Ric Cengeri

Vermont Edition Producer

Ric is a Vermont Edition producer. Prior to joining VPR in 2007, Ric was the morning show host at WNCS in Montpelier. Before that, he hosted the morning show at WOXY in Oxford, Ohio.

Interwoven with his radio experience, Ric has been a senior copy writer and account supervisor for McGuire & Associates, a Florida-based advertising agency. He has also taught media writing classes at Miami University.

An expert in polo and British soccer, Ric holds a B.S. from the University of Dayton and an M.S. from St. Thomas University.

Ways to Connect

Sonny Brown, 86, of East Dover, Vermont.
Ric Cengeri / VPR

Over the last couple of months, we have been in the search for the most interesting Vermonters. We've met a 106-year-old from Townshend and a man in Charlotte who grows and gives away 10,000 roses every year.

E-cigarettes like the Juul have caught on with teens in a big way, and schools have been struggling to keep up. We'll talk about vaping's new popularity, and the health issues involved.
Steven Senne / AP

The popularity of vaping among young people is sounding alarm bells for educators and health professionals, as trendy e-cigarettes like the Juul are becoming a more common sight in middle and high schools. We're talking about where the rise in this behavior is coming from, the health issues at stake and what schools and the state are doing in response.

Granite, seen here at the Rock of Ages quarry in Barre, is one of Vermont's three state rocks, along with marble and slate.
Jane Lindholm / VPR

Vermont has three state rocks — and with good reason. Granite, marble and slate have done a lot to shape the state economically, environmentally and demographically. On this Vermont Edition, we dig into how and why that happened.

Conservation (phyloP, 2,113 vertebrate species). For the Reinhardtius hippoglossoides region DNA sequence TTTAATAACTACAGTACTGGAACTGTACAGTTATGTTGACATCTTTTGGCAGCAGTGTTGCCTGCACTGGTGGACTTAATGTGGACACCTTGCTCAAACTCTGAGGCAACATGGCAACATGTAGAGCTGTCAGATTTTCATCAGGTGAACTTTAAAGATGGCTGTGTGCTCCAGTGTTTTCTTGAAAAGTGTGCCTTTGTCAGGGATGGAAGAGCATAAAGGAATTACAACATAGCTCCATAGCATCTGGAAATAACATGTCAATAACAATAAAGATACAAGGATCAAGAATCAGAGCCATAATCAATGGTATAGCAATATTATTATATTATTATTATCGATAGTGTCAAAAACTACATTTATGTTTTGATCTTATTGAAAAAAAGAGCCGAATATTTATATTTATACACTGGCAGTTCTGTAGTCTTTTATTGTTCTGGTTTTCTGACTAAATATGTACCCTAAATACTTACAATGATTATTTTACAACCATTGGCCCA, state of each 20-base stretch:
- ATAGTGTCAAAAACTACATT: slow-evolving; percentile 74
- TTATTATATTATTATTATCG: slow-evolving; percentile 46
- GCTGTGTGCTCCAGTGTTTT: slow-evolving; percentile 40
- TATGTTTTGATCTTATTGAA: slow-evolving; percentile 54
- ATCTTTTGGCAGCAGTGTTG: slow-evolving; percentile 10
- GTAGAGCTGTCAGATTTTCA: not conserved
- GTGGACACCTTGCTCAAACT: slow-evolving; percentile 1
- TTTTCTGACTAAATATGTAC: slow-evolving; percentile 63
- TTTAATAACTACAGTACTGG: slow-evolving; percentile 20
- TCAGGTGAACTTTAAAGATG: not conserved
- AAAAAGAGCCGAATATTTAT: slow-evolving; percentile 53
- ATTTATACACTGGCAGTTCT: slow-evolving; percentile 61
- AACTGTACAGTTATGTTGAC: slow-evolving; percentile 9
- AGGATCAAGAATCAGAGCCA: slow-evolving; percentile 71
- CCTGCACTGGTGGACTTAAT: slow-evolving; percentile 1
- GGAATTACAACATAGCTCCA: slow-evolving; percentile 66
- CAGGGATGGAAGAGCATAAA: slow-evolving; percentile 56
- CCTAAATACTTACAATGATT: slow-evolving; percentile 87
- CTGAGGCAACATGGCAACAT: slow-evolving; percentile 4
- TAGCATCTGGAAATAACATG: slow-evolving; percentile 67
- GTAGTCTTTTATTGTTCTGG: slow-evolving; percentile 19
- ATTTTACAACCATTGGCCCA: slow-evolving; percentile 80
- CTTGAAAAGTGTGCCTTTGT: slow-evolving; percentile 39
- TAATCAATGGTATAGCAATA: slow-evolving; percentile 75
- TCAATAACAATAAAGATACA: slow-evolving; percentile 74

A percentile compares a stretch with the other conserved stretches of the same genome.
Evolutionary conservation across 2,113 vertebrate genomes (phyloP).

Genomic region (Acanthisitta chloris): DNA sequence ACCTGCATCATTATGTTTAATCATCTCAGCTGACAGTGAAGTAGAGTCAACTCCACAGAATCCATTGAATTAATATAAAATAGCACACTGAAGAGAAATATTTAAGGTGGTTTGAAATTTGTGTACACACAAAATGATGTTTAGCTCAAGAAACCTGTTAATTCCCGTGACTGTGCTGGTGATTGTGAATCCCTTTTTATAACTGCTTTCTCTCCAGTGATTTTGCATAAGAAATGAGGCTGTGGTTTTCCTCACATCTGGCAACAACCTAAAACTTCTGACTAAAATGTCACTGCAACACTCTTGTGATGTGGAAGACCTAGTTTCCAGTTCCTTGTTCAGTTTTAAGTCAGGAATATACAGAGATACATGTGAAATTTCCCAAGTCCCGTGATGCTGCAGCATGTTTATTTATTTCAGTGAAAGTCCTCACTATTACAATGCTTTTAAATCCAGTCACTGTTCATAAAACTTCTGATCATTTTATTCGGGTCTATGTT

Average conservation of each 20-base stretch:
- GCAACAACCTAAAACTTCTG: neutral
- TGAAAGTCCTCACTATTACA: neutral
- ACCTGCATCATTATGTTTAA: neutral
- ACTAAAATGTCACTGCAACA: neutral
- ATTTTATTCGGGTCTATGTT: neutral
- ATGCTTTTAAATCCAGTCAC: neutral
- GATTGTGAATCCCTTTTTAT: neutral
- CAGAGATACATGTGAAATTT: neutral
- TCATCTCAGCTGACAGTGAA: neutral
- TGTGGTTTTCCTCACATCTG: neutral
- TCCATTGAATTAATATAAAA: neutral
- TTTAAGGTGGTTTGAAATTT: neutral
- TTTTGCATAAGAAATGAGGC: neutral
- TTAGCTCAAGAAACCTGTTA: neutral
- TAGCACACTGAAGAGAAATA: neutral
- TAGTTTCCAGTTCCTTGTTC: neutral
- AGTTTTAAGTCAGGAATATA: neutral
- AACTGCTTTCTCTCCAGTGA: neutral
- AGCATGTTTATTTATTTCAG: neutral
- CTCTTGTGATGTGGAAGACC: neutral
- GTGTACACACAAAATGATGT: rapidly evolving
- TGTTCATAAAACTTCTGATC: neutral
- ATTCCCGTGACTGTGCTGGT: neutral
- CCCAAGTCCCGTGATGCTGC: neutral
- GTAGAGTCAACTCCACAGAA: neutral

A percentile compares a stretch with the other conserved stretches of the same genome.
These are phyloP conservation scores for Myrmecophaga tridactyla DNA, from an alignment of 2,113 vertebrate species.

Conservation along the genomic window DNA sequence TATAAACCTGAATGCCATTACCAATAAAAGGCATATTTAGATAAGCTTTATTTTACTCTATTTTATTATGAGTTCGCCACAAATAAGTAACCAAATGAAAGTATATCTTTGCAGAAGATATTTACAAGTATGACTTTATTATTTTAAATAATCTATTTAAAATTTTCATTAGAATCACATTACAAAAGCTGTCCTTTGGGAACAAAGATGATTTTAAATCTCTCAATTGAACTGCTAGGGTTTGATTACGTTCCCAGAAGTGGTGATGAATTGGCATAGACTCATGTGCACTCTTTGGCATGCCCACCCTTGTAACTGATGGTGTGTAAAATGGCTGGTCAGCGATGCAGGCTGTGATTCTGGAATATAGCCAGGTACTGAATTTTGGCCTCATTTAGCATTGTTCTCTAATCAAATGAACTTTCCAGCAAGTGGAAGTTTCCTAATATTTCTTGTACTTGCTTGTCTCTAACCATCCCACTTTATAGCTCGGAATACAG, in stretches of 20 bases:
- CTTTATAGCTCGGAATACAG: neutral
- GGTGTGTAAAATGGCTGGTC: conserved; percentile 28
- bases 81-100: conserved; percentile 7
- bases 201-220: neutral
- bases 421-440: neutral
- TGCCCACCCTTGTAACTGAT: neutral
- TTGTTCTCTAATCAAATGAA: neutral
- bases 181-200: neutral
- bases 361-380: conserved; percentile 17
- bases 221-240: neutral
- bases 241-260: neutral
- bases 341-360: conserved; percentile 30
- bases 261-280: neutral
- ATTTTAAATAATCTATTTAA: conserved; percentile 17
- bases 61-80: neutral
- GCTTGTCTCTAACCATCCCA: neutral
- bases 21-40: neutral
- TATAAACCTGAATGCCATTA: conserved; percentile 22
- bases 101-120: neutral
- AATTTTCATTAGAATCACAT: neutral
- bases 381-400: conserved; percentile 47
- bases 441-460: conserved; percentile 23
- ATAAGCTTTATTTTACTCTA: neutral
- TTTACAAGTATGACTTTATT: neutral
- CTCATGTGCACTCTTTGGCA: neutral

Meb Keflezighi won the Boston Marathon men's race in 2014. Now, he's running on a relay team at the Vermont City Marathon.
Charles Krupa / AP

This weekend, the streets of Burlington will be flooded with runners and spectators in town for the 30th year of the Vermont City Marathon. Among the 8,000 competitors on Sunday will be running royalty: Olympic Silver medalist and winner of both the New York and Boston marathons, Meb Keflezighi.

The winter temperatures seem to have finally abated, so it's time to get planting with help from gardening expert Charlie Nardozzi.
KenWiedemann / iStock

It's been a long cold winter followed by a funky spring. And your trees and shrubs really felt the effects. Luckily, we have gardening expert Charlie Nardozzi to help us segue successfully into summer with our gardens intact.

Lumpaing Shanghai, finger-sized spring rolls, are one of the small plates served at Pica-Pica - a new Filipino restaurant in St. Johnsbury.
Hannah Palmer Egan / Seven Days

Central Vermont and the Northeast Kingdom have recently welcomed new food establishments offering tastes of Asia and the western Pacific. Seven Days food writer, Hannah Palmer Egan, shares all the delicious deets in this VPR Cafe podcast!  

Ray Vega takes over as the host of VPR's Friday Night Jazz on May 18.
Seth Cashman / Courtesy

Ray Vega is a senior lecturer at the University of Vermont, where he teaches jazz history, directs three jazz combos and heads up the jazz trumpet studio. He's a trumpeter, percussionist, composer and arranger, who has worked with some of the biggest names in jazz and Latin music. He's now added "radio host" to his busy schedule as he takes over the reins of VPR's Friday Night Jazz.

The Project ECHO telemedicine program lets teams of specialists work with primary care physicians to bring their expertise to patients in rural areas.
Intel Free Press / Wikimedia

Patients in rural Vermont seeking treatment for pain often face time-consuming travel to large regional hospitals and long wait times to see specialists. Now UVM's medical school is using a new telemedicine program to connect those specialists with primary care practitioners in rural areas to help patients get better care more quickly.

Social Security can provide a nest egg for retirement, but is it enough? We'll explore questions about Social Security, including deciding when to take it.
DNY59 / iStock

The great thing about life is that you get choices. But some of them aren't easy to make, like deciding the right age at which to start taking your Social Security payments from the government. We'll help you navigate that tricky decision.

An impasse on Gov. Scott's education plan could lead to the calling of a special legislative session.
Meg Malone / VPR FILE